If our features are scaled properly, a good practice is to try with learning rates of 0.001, 0.003, 0.01. 0.03, 0.1, 0.3, 1.0 and see which works best.

Calculating Increment for Parameters

The increment is the value by which we change the parameter after every iteration. This is just our learning rate (alpha) times the gradient for that parameter. Thus in our case, the increments for m & c will be:

GDF3

Feature Scaling

In our example we have only one feature - the size of the plot. Typically Gradient Descent is used with many features. Say, to predict the value of house we also use number of rooms in the house and the age of the house. Gradient Descent can be used with several thens of thousands of features.

When we are using multiple features, we can speed up gradient descent by having each of our input values in roughly the same range. For this we modify the ranges of our input variables so that they are all roughly the same say:

-1<=x<=1 or -3 <=x<= 3.

Mean Normalization

Mean normalization involves subtracting the average value for an input variable from the values for that input variable resulting in a new average value for the input variable of just zero.

We can achieve feature scaling and mean normalization by modifying our input parameter as follows:

GDF4

where 𝜇 i is the average of feature xi  and si is the range of values (max - min) or it can also be the standard deviation.

To run Gradient Descent we must first define initial parameters.

Let’s define the initial parameters as m=0 and c=0 and the learning rate as 0.01. I have run Gradient Descent using Octave library and the plots for different iterations are:

Initial Values:

m=0; c=0; Error : 16,901,352,061.183672

GD2

After 10 iterations:

m=3,467.001170; c=16,709.107503; Error= 14,001,346,641.117964

GD3

After 100 iterations:

m=110,785.020323; c=23,162.604795; Error= 3,102,167,183.723494

GD4

After 300 iterations:

m=166,178.861692; c=35,051.360387; Error = 1,001,515,194.505497

GD5

After 600 iterations:

m=174,328.421645; c=36,879.959598 ; Error = 963,064,442.402157

GD6

After 1000 iterations:

m=174,741.149758; c=36,978.644771; Error = 962,971,196.814512

GD7

After 5000 iterations:

m=174,748.693878; c=36,980.606713; Error = 962,971,166.472315

GD8

Initally, our line moved quite rapidly towards the “best fit” line. But, we can see there is hardly any difference between 1000 iteration and 5000 iteration.

4. Why Gradient Descent

In this example, we have taken a very simple case, where we have only one input feature(x) - the plot size of the house. In reality we will have several features, thousands or even hundreds of thousands. Gradient Descent algorithm works very well for large number of input features.

Gradient Descent algorithm also requires that we assume initial parameters and the learning rate. Then we run the algorithm iteratively several times. There are other algorithm, say Normal Equation, that do not require these and can directly give you the optimized fit in a single pass. But these algorithms do not perform very well when the number of features or input variables is very large. The following tables gives the advantage of Gradient Descent algorithm versus the Normal Equation algorithm:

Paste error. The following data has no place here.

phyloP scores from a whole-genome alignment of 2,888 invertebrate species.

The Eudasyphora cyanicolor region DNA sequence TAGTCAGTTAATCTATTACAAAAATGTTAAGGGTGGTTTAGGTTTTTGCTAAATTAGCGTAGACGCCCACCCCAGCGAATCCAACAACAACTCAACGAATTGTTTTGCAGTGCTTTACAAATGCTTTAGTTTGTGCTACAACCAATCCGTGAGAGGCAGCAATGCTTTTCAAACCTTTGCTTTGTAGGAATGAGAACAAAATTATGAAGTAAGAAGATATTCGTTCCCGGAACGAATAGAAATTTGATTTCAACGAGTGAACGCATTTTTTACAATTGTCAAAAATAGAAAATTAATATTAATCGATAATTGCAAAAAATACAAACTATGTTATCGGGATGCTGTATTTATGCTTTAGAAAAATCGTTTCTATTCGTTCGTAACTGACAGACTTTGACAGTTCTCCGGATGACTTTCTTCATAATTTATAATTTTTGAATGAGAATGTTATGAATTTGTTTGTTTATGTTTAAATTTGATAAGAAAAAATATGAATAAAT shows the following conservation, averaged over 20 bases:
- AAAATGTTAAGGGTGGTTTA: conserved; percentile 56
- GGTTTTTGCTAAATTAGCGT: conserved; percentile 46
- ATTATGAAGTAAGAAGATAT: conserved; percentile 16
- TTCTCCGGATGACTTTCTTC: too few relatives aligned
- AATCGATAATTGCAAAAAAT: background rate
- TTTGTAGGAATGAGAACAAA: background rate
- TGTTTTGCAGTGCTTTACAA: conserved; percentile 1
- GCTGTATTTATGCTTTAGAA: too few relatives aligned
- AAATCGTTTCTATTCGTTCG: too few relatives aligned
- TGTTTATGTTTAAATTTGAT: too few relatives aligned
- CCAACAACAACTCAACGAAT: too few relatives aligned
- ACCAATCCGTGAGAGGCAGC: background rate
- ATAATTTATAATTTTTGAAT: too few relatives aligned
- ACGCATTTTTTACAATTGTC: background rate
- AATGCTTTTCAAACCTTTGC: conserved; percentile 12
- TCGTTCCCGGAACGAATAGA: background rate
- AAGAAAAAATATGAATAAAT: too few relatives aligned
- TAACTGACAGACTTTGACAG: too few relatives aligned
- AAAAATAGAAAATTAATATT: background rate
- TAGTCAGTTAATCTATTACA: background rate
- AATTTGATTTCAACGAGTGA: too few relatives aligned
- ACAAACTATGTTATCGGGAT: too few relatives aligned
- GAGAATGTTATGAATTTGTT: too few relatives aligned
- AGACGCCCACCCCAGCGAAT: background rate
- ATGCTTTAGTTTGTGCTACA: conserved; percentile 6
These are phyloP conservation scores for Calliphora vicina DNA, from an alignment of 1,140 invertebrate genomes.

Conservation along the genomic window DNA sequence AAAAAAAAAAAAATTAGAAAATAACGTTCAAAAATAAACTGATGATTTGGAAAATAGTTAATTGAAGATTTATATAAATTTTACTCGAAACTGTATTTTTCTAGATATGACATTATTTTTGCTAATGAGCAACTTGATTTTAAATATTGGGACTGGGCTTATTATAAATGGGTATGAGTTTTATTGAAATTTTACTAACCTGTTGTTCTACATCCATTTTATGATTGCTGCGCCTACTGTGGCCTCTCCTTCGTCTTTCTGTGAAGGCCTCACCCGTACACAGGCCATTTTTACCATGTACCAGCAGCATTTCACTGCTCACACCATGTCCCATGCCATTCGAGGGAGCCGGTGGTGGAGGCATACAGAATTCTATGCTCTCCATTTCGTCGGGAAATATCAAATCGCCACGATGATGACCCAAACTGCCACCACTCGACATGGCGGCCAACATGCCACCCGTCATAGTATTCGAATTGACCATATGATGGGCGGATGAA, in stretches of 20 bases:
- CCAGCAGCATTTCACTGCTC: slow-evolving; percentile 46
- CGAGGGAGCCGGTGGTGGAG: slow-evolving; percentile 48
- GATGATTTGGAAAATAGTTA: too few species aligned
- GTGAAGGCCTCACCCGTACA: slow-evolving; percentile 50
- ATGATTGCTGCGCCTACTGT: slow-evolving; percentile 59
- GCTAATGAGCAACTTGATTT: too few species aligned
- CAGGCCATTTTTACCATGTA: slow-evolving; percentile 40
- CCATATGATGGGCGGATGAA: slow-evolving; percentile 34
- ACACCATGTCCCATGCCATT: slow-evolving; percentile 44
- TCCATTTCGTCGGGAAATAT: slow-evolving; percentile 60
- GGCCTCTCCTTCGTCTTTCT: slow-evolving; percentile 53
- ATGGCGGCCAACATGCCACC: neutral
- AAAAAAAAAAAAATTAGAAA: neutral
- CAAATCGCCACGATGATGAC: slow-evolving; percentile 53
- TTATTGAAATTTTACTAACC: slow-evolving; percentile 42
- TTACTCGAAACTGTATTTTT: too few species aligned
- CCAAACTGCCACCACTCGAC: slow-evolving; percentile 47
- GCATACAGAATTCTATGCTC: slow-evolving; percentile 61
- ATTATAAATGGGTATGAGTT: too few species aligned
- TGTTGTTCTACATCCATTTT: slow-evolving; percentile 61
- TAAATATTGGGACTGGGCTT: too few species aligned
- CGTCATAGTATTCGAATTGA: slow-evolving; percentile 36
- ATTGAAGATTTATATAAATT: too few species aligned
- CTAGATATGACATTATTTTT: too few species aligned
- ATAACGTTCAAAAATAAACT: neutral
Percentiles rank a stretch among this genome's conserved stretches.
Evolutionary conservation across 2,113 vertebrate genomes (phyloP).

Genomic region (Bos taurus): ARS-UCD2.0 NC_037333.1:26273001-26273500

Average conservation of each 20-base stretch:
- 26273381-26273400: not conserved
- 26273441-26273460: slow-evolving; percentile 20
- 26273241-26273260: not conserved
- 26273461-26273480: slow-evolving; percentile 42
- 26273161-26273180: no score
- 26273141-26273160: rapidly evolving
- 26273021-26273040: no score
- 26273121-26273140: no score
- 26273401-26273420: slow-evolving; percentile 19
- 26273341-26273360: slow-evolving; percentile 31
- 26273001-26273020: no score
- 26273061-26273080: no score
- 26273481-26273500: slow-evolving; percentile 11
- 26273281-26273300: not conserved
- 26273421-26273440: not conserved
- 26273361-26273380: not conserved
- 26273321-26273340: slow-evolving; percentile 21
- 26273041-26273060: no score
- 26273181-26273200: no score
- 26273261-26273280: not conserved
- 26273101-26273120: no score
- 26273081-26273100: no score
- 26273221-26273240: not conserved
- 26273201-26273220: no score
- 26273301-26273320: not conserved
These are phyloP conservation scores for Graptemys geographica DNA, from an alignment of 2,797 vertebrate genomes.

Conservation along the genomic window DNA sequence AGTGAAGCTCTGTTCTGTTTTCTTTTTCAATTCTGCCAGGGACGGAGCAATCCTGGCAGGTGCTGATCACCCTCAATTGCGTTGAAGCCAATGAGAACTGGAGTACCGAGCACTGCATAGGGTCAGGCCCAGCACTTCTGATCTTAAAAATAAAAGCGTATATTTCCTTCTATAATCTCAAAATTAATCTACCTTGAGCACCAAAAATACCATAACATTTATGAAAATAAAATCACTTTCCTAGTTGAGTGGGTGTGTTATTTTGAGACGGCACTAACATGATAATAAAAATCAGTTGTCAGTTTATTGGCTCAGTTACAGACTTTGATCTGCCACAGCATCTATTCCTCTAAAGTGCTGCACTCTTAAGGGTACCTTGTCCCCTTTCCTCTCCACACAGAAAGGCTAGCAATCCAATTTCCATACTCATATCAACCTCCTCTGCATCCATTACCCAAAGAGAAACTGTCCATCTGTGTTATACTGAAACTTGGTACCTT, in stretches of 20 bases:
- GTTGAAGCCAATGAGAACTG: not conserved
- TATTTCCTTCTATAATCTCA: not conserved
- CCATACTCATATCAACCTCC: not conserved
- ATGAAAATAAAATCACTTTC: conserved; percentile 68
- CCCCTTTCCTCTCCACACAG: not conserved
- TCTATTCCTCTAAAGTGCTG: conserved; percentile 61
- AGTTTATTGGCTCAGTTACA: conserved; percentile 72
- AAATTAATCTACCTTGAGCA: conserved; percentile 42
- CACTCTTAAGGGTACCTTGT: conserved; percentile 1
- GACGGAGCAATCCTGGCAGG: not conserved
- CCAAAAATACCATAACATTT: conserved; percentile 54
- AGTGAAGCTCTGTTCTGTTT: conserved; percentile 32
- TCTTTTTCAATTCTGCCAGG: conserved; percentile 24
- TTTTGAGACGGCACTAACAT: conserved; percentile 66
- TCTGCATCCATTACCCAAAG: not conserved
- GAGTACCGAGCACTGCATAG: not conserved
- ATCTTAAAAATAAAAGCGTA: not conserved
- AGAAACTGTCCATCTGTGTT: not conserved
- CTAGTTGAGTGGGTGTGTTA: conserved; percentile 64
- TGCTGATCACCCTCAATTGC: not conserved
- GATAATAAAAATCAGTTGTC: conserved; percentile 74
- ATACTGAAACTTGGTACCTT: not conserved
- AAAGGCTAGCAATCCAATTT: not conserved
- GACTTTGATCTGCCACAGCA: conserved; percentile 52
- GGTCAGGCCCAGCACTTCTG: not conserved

GRADIENT DESCENT NORMAL EQUATION
Need to choose learning rate No need to choose learning rate
Needs many iterations No need to iterate
Computations required is of the order of n squared, where n is the number of input features Computations required is of the order of n cubed, where n is the number of input features. Need to compute X Transpose, where X in nXn matrix.
Works very well when the number of input features is very very large. Does not work well, when the number of input features in 100s of thousand or more.

5. Conclusion

In conclusion, we can say that Gradient Descent is a basic algorithm for machine learning. It provides good insight into how machine learning works, and is suitable for large complex real life problems.

6. References

  1. 6.1 Stanford University Course on Machine Learning given through Coursera:
    https://www.coursera.org/learn/machine-learning/home/welcome
  2. 6.2 Machine Learning by Tom Mitchell, McGraw Hill, 1997:
    http://www.cs.cmu.edu/~tom/mlbook.html
  3. 6.3 How to choose algorithms for Microsoft Azure Machine Learning:
    https://docs.microsoft.com/en-us/azure/machine-learning/studio/algorithm-choice
  4. 6.4 Intuitive Machine Learning: Gradient Descent Simplified:
    http://ucanalytics.com/blogs/intuitive-machine-learning-gradient-descent-simplified/
  5. 6.5 Introduction to Gradient Descent Algorithm along with its variants:
    https://www.analyticsvidhya.com/blog/2017/03/introduction-to-gradient-descent-algorithm-along-its-variants/
  6. 6.6 An Introduction to Gradient Descent and Linear Regression:
    https://spin.atomicobject.com/2014/06/24/gradient-descent-linear-regression/
  7. 6.6 Tom Mitchel professor at CMU University:
  8. http://www.cs.cmu.edu/~tom/mlbook.html

 

Appendix A: House Data

Plot size  versus house value data used in this article:

Plot Size, House Value
8550,208300
9400,181300
10250,223400
9350,140500
15260,250400
14315,173300
10284,207200
10782,238000
6520,129300
7320,118400
11500,129500
11724,305700
12868,144300
10852,279900
10220,157500
6520,132700
11541,149400
10391,107800
13395,159800
7960,139700
14415,305600
7249,139500
9942,230300
4524,129500
8346,154300
14530,256500
7800,134600
11878,206300
16221,207900
6924,68500
8900,91300
8244,149450
11849,179800
10852,165700
7813,177500
13918,229900
10859,145200
8232,153400
7622,109200
6840,82500
8958,160300
16605,270800
9880,144500
9400,130050
7245,141900
7958,219700
12422,239386
11196,249400
4956,113300